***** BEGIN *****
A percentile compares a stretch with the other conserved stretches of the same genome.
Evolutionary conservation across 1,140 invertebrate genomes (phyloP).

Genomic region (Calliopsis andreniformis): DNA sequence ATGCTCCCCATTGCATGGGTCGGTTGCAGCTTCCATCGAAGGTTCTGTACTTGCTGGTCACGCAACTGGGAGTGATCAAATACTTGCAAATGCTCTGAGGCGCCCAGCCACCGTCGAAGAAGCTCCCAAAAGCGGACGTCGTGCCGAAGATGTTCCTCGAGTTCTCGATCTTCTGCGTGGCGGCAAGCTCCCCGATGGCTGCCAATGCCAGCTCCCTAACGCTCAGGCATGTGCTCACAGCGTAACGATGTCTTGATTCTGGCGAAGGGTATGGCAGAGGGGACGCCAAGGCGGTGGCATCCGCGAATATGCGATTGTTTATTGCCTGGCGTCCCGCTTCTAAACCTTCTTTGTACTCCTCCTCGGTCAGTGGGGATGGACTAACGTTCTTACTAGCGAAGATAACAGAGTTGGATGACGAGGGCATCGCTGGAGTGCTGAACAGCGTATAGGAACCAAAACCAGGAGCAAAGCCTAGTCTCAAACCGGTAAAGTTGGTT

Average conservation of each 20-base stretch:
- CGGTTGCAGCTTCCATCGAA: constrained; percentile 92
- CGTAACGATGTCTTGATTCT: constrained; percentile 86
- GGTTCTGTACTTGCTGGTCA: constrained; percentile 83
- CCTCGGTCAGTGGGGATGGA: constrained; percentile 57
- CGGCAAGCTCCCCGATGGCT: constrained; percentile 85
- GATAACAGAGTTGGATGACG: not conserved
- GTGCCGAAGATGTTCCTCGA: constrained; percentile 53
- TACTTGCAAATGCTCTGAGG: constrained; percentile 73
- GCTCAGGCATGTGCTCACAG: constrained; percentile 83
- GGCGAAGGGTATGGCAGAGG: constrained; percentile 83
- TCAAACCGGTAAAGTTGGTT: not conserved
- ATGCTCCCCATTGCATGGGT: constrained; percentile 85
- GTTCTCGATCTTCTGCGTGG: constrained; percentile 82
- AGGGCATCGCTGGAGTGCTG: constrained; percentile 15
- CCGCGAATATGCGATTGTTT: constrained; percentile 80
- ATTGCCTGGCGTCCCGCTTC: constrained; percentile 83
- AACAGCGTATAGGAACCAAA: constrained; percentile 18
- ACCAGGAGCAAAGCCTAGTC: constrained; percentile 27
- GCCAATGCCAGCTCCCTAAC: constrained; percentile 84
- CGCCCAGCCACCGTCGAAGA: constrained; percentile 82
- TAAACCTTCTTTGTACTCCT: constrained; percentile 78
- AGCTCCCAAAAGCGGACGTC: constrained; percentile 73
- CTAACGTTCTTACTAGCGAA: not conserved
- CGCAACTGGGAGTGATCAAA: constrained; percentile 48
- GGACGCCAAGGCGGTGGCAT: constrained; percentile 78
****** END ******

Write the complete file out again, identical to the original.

A percentile compares a stretch with the other conserved stretches of the same genome.
Evolutionary conservation across 1,140 invertebrate genomes (phyloP).

Genomic region (Calliopsis andreniformis): DNA sequence ATGCTCCCCATTGCATGGGTCGGTTGCAGCTTCCATCGAAGGTTCTGTACTTGCTGGTCACGCAACTGGGAGTGATCAAATACTTGCAAATGCTCTGAGGCGCCCAGCCACCGTCGAAGAAGCTCCCAAAAGCGGACGTCGTGCCGAAGATGTTCCTCGAGTTCTCGATCTTCTGCGTGGCGGCAAGCTCCCCGATGGCTGCCAATGCCAGCTCCCTAACGCTCAGGCATGTGCTCACAGCGTAACGATGTCTTGATTCTGGCGAAGGGTATGGCAGAGGGGACGCCAAGGCGGTGGCATCCGCGAATATGCGATTGTTTATTGCCTGGCGTCCCGCTTCTAAACCTTCTTTGTACTCCTCCTCGGTCAGTGGGGATGGACTAACGTTCTTACTAGCGAAGATAACAGAGTTGGATGACGAGGGCATCGCTGGAGTGCTGAACAGCGTATAGGAACCAAAACCAGGAGCAAAGCCTAGTCTCAAACCGGTAAAGTTGGTT

Average conservation of each 20-base stretch:
- CGGTTGCAGCTTCCATCGAA: constrained; percentile 92
- CGTAACGATGTCTTGATTCT: constrained; percentile 86
- GGTTCTGTACTTGCTGGTCA: constrained; percentile 83
- CCTCGGTCAGTGGGGATGGA: constrained; percentile 57
- CGGCAAGCTCCCCGATGGCT: constrained; percentile 85
- GATAACAGAGTTGGATGACG: not conserved
- GTGCCGAAGATGTTCCTCGA: constrained; percentile 53
- TACTTGCAAATGCTCTGAGG: constrained; percentile 73
- GCTCAGGCATGTGCTCACAG: constrained; percentile 83
- GGCGAAGGGTATGGCAGAGG: constrained; percentile 83
- TCAAACCGGTAAAGTTGGTT: not conserved
- ATGCTCCCCATTGCATGGGT: constrained; percentile 85
- GTTCTCGATCTTCTGCGTGG: constrained; percentile 82
- AGGGCATCGCTGGAGTGCTG: constrained; percentile 15
- CCGCGAATATGCGATTGTTT: constrained; percentile 80
- ATTGCCTGGCGTCCCGCTTC: constrained; percentile 83
- AACAGCGTATAGGAACCAAA: constrained; percentile 18
- ACCAGGAGCAAAGCCTAGTC: constrained; percentile 27
- GCCAATGCCAGCTCCCTAAC: constrained; percentile 84
- CGCCCAGCCACCGTCGAAGA: constrained; percentile 82
- TAAACCTTCTTTGTACTCCT: constrained; percentile 78
- AGCTCCCAAAAGCGGACGTC: constrained; percentile 73
- CTAACGTTCTTACTAGCGAA: not conserved
- CGCAACTGGGAGTGATCAAA: constrained; percentile 48
- GGACGCCAAGGCGGTGGCAT: constrained; percentile 78